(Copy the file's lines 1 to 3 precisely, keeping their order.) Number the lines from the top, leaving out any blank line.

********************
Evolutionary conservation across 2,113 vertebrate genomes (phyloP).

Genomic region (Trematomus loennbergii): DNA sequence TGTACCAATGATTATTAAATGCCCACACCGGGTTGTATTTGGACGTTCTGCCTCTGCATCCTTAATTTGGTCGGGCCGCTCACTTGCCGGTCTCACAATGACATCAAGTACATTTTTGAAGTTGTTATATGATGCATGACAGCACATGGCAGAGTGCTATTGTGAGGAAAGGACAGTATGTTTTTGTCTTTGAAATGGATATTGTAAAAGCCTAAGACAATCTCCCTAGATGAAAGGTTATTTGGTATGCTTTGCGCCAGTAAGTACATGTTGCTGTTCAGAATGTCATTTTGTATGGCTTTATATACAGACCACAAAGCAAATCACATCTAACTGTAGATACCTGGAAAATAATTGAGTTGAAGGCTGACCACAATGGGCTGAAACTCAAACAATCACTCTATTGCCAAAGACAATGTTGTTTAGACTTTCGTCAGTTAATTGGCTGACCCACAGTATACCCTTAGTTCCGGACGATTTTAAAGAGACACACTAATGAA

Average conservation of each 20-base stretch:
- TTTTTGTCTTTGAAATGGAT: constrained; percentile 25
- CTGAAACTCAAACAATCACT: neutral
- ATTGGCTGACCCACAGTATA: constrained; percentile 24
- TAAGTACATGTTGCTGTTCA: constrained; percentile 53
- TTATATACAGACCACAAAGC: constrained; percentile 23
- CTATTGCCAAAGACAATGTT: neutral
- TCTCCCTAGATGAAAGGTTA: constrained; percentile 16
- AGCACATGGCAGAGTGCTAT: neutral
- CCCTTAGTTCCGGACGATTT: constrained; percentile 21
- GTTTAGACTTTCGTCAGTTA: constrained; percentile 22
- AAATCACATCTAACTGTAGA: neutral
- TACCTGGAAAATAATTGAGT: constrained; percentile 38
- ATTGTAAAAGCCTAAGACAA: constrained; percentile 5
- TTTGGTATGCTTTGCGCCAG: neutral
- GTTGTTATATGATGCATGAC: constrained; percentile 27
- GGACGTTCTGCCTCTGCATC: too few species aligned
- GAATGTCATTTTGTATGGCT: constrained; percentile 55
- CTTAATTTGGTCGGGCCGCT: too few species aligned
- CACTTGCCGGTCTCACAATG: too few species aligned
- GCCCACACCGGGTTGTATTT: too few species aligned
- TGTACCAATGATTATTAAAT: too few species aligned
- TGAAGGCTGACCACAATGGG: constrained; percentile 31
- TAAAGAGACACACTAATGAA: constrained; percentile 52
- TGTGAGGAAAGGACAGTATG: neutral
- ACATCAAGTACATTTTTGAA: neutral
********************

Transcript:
Evolutionary conservation across 2,113 vertebrate genomes (phyloP).

Genomic region (Trematomus loennbergii): DNA sequence TGTACCAATGATTATTAAATGCCCACACCGGGTTGTATTTGGACGTTCTGCCTCTGCATCCTTAATTTGGTCGGGCCGCTCACTTGCCGGTCTCACAATGACATCAAGTACATTTTTGAAGTTGTTATATGATGCATGACAGCACATGGCAGAGTGCTATTGTGAGGAAAGGACAGTATGTTTTTGTCTTTGAAATGGATATTGTAAAAGCCTAAGACAATCTCCCTAGATGAAAGGTTATTTGGTATGCTTTGCGCCAGTAAGTACATGTTGCTGTTCAGAATGTCATTTTGTATGGCTTTATATACAGACCACAAAGCAAATCACATCTAACTGTAGATACCTGGAAAATAATTGAGTTGAAGGCTGACCACAATGGGCTGAAACTCAAACAATCACTCTATTGCCAAAGACAATGTTGTTTAGACTTTCGTCAGTTAATTGGCTGACCCACAGTATACCCTTAGTTCCGGACGATTTTAAAGAGACACACTAATGAA

Average conservation of each 20-base stretch: